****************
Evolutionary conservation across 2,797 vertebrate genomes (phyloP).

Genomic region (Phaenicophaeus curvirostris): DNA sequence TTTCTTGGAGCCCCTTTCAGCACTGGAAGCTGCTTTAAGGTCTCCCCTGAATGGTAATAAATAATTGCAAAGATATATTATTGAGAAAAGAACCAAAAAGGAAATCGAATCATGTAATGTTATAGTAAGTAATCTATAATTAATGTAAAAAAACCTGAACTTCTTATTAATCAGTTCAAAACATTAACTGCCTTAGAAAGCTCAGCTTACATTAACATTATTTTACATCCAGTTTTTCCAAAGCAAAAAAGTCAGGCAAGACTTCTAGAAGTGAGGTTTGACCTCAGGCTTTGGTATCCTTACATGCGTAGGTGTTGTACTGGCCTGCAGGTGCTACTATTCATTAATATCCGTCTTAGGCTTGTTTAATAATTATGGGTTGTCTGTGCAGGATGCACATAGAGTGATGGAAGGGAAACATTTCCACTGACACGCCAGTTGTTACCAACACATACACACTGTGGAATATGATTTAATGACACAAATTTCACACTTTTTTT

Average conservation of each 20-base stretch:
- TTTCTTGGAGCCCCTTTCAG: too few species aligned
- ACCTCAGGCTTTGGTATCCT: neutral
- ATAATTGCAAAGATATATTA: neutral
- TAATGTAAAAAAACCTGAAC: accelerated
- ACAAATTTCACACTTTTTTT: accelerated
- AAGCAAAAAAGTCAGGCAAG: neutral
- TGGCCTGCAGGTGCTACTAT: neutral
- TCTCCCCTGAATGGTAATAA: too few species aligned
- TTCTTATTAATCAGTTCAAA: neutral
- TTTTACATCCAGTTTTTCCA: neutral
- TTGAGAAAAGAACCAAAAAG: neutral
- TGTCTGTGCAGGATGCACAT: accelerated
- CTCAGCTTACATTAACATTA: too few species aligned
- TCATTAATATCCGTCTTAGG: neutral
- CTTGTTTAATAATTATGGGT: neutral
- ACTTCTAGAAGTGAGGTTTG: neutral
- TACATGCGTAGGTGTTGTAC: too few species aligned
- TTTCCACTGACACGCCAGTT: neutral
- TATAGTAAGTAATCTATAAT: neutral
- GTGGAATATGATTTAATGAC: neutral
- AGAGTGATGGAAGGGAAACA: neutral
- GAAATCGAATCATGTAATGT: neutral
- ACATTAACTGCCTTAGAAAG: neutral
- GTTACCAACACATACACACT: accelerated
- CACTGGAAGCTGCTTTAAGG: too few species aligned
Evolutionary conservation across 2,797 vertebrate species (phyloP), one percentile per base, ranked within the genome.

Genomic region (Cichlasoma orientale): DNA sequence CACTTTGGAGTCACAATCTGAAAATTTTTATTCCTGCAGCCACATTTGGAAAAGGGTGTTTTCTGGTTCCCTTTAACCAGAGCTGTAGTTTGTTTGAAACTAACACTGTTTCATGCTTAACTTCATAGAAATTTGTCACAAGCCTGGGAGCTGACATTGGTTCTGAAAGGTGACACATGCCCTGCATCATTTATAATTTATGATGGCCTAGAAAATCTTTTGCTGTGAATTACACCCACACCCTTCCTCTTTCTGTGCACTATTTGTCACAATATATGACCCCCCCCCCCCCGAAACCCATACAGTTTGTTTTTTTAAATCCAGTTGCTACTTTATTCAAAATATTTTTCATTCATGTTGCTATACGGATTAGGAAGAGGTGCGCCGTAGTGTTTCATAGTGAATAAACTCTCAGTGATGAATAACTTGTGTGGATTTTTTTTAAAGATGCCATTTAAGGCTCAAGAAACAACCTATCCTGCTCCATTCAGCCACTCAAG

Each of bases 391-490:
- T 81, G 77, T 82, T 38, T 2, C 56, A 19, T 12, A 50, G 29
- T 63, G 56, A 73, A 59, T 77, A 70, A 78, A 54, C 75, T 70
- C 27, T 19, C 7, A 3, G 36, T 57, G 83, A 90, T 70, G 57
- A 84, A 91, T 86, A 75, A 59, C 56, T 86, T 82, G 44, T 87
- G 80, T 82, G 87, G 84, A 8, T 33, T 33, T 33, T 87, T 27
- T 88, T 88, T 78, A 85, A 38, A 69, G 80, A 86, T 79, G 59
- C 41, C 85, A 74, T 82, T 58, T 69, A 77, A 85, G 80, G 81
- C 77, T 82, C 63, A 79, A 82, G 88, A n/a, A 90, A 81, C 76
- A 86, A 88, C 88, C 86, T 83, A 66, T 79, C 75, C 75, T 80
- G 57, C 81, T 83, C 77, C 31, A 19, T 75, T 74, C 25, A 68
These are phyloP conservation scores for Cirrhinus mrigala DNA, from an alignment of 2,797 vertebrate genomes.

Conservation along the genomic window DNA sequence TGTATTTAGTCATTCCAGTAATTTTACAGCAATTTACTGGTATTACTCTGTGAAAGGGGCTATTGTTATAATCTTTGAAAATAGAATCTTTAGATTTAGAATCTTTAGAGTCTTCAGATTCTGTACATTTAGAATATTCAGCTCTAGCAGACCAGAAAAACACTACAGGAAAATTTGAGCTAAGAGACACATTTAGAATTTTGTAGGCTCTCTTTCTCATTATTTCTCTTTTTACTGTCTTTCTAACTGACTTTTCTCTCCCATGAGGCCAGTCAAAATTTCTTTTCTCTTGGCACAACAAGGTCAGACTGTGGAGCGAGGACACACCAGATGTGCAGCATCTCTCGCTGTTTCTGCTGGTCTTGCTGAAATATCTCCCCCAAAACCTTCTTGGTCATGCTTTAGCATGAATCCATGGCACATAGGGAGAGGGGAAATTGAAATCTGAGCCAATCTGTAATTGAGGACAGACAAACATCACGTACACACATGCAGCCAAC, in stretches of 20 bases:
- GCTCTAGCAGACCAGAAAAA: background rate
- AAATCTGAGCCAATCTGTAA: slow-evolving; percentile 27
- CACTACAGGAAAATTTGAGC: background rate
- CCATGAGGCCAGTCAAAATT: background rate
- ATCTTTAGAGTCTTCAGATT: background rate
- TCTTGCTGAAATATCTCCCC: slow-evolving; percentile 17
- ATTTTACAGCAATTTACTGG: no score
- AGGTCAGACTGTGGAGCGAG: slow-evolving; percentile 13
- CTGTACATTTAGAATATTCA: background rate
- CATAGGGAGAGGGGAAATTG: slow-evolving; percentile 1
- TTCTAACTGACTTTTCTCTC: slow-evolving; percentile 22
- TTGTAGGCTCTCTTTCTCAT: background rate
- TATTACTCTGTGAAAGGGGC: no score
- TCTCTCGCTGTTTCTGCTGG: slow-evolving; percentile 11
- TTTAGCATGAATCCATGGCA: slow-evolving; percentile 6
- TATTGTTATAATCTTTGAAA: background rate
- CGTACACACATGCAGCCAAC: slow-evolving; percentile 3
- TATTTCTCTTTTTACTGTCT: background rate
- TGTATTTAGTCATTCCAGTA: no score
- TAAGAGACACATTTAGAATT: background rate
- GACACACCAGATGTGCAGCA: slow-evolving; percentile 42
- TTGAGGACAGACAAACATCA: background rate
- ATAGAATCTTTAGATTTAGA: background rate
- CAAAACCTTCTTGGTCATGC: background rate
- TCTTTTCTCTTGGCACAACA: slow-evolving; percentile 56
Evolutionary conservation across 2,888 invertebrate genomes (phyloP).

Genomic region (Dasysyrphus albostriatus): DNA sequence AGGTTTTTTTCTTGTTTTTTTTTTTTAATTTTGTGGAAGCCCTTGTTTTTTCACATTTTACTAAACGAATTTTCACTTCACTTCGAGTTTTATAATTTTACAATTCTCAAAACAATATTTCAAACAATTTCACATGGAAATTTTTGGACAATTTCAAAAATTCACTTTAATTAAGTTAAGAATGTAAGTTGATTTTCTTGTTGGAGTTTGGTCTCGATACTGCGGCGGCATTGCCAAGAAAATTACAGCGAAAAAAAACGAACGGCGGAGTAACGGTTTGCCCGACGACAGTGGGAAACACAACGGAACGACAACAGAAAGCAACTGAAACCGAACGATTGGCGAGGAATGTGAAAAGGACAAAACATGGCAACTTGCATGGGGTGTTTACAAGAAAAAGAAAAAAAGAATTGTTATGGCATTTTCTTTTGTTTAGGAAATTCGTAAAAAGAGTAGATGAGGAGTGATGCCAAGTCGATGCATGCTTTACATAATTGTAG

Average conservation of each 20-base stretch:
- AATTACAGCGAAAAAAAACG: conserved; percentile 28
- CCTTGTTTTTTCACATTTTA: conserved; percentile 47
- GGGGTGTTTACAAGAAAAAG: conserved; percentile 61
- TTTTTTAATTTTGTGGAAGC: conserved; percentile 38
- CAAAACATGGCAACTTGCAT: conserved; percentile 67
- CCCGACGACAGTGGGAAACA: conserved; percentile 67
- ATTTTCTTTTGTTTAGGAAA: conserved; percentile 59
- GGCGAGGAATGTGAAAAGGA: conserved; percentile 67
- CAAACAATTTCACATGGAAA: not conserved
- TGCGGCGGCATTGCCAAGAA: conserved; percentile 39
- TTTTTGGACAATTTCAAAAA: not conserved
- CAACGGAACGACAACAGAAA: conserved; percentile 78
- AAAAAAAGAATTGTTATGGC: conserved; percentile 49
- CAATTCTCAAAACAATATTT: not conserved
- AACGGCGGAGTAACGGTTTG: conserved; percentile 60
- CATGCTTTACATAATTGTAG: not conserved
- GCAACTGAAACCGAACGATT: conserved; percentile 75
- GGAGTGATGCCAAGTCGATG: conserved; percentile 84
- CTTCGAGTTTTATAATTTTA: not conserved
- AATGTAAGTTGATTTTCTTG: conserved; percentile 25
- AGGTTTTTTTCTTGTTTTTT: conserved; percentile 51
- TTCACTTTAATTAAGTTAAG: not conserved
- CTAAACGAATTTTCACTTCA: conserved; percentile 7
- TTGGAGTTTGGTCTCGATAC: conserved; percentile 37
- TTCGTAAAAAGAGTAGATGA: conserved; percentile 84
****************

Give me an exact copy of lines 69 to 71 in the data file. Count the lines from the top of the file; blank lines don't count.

Evolutionary conservation across 2,888 invertebrate genomes (phyloP).

Genomic region (Dasysyrphus albostriatus): DNA sequence AGGTTTTTTTCTTGTTTTTTTTTTTTAATTTTGTGGAAGCCCTTGTTTTTTCACATTTTACTAAACGAATTTTCACTTCACTTCGAGTTTTATAATTTTACAATTCTCAAAACAATATTTCAAACAATTTCACATGGAAATTTTTGGACAATTTCAAAAATTCACTTTAATTAAGTTAAGAATGTAAGTTGATTTTCTTGTTGGAGTTTGGTCTCGATACTGCGGCGGCATTGCCAAGAAAATTACAGCGAAAAAAAACGAACGGCGGAGTAACGGTTTGCCCGACGACAGTGGGAAACACAACGGAACGACAACAGAAAGCAACTGAAACCGAACGATTGGCGAGGAATGTGAAAAGGACAAAACATGGCAACTTGCATGGGGTGTTTACAAGAAAAAGAAAAAAAGAATTGTTATGGCATTTTCTTTTGTTTAGGAAATTCGTAAAAAGAGTAGATGAGGAGTGATGCCAAGTCGATGCATGCTTTACATAATTGTAG

Average conservation of each 20-base stretch: